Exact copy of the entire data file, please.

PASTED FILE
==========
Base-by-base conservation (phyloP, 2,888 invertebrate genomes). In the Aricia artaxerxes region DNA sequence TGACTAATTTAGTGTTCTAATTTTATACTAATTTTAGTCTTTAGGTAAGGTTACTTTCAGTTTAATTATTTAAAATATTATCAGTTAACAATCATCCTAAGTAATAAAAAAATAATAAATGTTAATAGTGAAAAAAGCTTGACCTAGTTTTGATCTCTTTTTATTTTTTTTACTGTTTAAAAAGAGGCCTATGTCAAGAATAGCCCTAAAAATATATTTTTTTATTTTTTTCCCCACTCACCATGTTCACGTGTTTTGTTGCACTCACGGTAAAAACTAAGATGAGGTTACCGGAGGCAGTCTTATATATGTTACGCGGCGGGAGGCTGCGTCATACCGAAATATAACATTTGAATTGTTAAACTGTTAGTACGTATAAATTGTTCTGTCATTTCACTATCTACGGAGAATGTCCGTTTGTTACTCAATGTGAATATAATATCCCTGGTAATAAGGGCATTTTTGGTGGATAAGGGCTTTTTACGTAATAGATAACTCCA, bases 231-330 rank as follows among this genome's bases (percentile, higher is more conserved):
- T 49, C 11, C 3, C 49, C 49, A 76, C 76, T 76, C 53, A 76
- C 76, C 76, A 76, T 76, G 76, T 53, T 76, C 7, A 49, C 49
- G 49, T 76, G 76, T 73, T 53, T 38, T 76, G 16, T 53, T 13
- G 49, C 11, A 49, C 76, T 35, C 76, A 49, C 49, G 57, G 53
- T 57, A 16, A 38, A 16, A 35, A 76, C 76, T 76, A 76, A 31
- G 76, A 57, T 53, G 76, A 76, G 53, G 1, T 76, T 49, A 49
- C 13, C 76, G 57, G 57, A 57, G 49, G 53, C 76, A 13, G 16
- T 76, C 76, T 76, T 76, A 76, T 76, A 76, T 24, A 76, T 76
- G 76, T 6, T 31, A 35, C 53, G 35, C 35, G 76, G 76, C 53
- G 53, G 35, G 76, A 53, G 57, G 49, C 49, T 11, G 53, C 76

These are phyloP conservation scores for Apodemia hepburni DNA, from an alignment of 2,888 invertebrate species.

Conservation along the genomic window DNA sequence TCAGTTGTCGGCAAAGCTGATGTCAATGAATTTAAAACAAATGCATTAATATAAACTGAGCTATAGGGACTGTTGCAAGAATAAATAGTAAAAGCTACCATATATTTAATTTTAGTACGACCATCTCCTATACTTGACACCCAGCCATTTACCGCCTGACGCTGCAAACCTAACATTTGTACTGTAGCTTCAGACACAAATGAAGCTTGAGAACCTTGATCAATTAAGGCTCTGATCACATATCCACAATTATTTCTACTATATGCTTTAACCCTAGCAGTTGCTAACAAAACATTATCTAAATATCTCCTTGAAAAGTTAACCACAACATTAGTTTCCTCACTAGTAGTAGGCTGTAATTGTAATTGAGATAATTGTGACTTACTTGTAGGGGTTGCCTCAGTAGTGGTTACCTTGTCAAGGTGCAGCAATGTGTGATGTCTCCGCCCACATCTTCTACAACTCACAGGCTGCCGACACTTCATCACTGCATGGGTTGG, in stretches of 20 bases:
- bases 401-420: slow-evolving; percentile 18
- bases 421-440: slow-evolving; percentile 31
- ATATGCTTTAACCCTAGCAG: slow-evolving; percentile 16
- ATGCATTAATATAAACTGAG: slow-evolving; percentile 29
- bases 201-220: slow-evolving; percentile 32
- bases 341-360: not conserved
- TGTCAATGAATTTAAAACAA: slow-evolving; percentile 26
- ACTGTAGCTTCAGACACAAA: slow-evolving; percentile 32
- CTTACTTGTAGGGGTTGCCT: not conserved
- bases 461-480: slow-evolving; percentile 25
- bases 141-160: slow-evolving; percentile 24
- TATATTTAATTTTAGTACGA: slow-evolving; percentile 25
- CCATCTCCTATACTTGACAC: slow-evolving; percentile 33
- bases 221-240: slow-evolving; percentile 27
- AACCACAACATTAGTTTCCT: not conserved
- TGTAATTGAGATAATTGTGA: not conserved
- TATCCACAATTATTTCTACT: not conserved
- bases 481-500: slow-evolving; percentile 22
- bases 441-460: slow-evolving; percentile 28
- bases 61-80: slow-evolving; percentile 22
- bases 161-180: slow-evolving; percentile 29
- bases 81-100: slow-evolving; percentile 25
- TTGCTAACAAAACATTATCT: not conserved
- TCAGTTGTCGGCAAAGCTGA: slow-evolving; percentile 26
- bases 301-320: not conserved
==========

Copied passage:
Base-by-base conservation (phyloP, 2,888 invertebrate genomes). In the Aricia artaxerxes region DNA sequence TGACTAATTTAGTGTTCTAATTTTATACTAATTTTAGTCTTTAGGTAAGGTTACTTTCAGTTTAATTATTTAAAATATTATCAGTTAACAATCATCCTAAGTAATAAAAAAATAATAAATGTTAATAGTGAAAAAAGCTTGACCTAGTTTTGATCTCTTTTTATTTTTTTTACTGTTTAAAAAGAGGCCTATGTCAAGAATAGCCCTAAAAATATATTTTTTTATTTTTTTCCCCACTCACCATGTTCACGTGTTTTGTTGCACTCACGGTAAAAACTAAGATGAGGTTACCGGAGGCAGTCTTATATATGTTACGCGGCGGGAGGCTGCGTCATACCGAAATATAACATTTGAATTGTTAAACTGTTAGTACGTATAAATTGTTCTGTCATTTCACTATCTACGGAGAATGTCCGTTTGTTACTCAATGTGAATATAATATCCCTGGTAATAAGGGCATTTTTGGTGGATAAGGGCTTTTTACGTAATAGATAACTCCA, bases 231-330 rank as follows among this genome's bases (percentile, higher is more conserved):
- T 49, C 11, C 3, C 49, C 49, A 76, C 76, T 76, C 53, A 76
- C 76, C 76, A 76, T 76, G 76, T 53, T 76, C 7, A 49, C 49
- G 49, T 76, G 76, T 73, T 53, T 38, T 76, G 16, T 53, T 13
- G 49, C 11, A 49, C 76, T 35, C 76, A 49, C 49, G 57, G 53
- T 57, A 16, A 38, A 16, A 35, A 76, C 76, T 76, A 76, A 31
- G 76, A 57, T 53, G 76, A 76, G 53, G 1, T 76, T 49, A 49
- C 13, C 76, G 57, G 57, A 57, G 49, G 53, C 76, A 13, G 16
- T 76, C 76, T 76, T 76, A 76, T 76, A 76, T 24, A 76, T 76
- G 76, T 6, T 31, A 35, C 53, G 35, C 35, G 76, G 76, C 53
- G 53, G 35, G 76, A 53, G 57, G 49, C 49, T 11, G 53, C 76

These are phyloP conservation scores for Apodemia hepburni DNA, from an alignment of 2,888 invertebrate species.

Conservation along the genomic window DNA sequence TCAGTTGTCGGCAAAGCTGATGTCAATGAATTTAAAACAAATGCATTAATATAAACTGAGCTATAGGGACTGTTGCAAGAATAAATAGTAAAAGCTACCATATATTTAATTTTAGTACGACCATCTCCTATACTTGACACCCAGCCATTTACCGCCTGACGCTGCAAACCTAACATTTGTACTGTAGCTTCAGACACAAATGAAGCTTGAGAACCTTGATCAATTAAGGCTCTGATCACATATCCACAATTATTTCTACTATATGCTTTAACCCTAGCAGTTGCTAACAAAACATTATCTAAATATCTCCTTGAAAAGTTAACCACAACATTAGTTTCCTCACTAGTAGTAGGCTGTAATTGTAATTGAGATAATTGTGACTTACTTGTAGGGGTTGCCTCAGTAGTGGTTACCTTGTCAAGGTGCAGCAATGTGTGATGTCTCCGCCCACATCTTCTACAACTCACAGGCTGCCGACACTTCATCACTGCATGGGTTGG, in stretches of 20 bases:
- bases 401-420: slow-evolving; percentile 18
- bases 421-440: slow-evolving; percentile 31
- ATATGCTTTAACCCTAGCAG: slow-evolving; percentile 16
- ATGCATTAATATAAACTGAG: slow-evolving; percentile 29
- bases 201-220: slow-evolving; percentile 32
- bases 341-360: not conserved
- TGTCAATGAATTTAAAACAA: slow-evolving; percentile 26
- ACTGTAGCTTCAGACACAAA: slow-evolving; percentile 32
- CTTACTTGTAGGGGTTGCCT: not conserved
- bases 461-480: slow-evolving; percentile 25
- bases 141-160: slow-evolving; percentile 24
- TATATTTAATTTTAGTACGA: slow-evolving; percentile 25
- CCATCTCCTATACTTGACAC: slow-evolving; percentile 33
- bases 221-240: slow-evolving; percentile 27
- AACCACAACATTAGTTTCCT: not conserved
- TGTAATTGAGATAATTGTGA: not conserved
- TATCCACAATTATTTCTACT: not conserved
- bases 481-500: slow-evolving; percentile 22
- bases 441-460: slow-evolving; percentile 28
- bases 61-80: slow-evolving; percentile 22
- bases 161-180: slow-evolving; percentile 29
- bases 81-100: slow-evolving; percentile 25
- TTGCTAACAAAACATTATCT: not conserved
- TCAGTTGTCGGCAAAGCTGA: slow-evolving; percentile 26
- bases 301-320: not conserved